Dylan Lauren, the CEO of Dylan's Candy Bar, asked 17 Rhode Island School of Design students to use some of the 7,000 types of sweets found in her shop to create edible versions of Rockport shoes for the window displays. The flagship also offered customizable shoe cookies for fashionistas craving a bespoke sugar high.

FNO "makes people excited to be back in the city…and gets people from all parts of Manhattan and outside who may not normally shop in your area to come and come back after [the event]," said Lauren.

With so much competition, how can a small business compete?

"It's easy not to do anything because you think you'll get lost, but if you don't do anything you'll get lost even further," said Cohen. "You have to try. Do something earlier. Do something later. Link up with another brand. You've got to try to get a piece of the action. You have to start somewhere."

Birchbox's Beauchamp says any effort is going to help. "Actually meeting customers and rallying them: That's how we learn a lot," she says. "Fashion Week is this hand-selected group of people going to the shows and getting invited to the parties. But Fashion's Night Out is about valuing customers and shopping and partnering with big brands to get in front of a customer."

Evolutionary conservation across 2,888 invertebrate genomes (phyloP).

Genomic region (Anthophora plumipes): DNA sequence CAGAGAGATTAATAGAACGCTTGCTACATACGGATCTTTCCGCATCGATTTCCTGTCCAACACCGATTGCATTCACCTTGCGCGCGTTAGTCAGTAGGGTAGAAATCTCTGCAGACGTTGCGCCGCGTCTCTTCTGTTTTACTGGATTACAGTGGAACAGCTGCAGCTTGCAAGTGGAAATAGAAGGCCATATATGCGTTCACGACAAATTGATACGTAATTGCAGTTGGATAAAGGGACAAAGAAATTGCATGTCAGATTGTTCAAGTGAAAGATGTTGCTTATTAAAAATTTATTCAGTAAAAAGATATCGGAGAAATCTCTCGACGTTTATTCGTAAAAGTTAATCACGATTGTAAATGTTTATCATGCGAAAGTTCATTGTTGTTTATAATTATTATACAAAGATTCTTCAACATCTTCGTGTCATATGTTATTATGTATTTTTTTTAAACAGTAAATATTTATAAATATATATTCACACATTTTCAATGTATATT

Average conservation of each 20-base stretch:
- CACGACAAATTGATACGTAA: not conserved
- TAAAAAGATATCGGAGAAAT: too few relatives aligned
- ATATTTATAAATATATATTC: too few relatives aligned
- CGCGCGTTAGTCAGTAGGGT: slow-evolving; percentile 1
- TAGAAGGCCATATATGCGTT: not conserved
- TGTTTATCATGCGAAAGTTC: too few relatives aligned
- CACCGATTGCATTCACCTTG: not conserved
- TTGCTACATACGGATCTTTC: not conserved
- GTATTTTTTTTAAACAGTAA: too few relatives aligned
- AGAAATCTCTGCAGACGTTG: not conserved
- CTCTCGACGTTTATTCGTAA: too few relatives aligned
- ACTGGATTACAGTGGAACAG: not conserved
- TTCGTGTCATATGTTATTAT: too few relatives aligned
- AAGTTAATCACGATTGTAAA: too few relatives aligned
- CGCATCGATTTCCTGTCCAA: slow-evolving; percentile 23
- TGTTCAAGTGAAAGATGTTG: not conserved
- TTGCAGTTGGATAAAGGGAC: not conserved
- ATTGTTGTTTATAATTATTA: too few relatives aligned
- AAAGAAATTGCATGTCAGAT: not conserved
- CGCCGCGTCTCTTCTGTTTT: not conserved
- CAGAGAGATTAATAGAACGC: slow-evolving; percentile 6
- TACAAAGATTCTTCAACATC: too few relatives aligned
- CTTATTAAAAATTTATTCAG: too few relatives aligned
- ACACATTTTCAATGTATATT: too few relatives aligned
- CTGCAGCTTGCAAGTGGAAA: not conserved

Cohen's criteria for measuring success: "Did you get people to do things they normally wouldn't have done? Did you get them into your boutique on a Thursday night? Did they come back another time? Did you meet new people?"

He added: "It's not about size. Everyone can get in on this."  

IMAGE: RICHARD B. LEVINE/Newscom
Last updated: Sep 9, 2011

Inc. contributing editor COURTNEY RUBIN was for five years a London-based staff writer for People magazine. Rubin, a former senior writer for Washingtonian magazine, has written for the New York Times magazine, Time, Marie Claire, and other publications. She is the author of The Weight-Loss Diaries.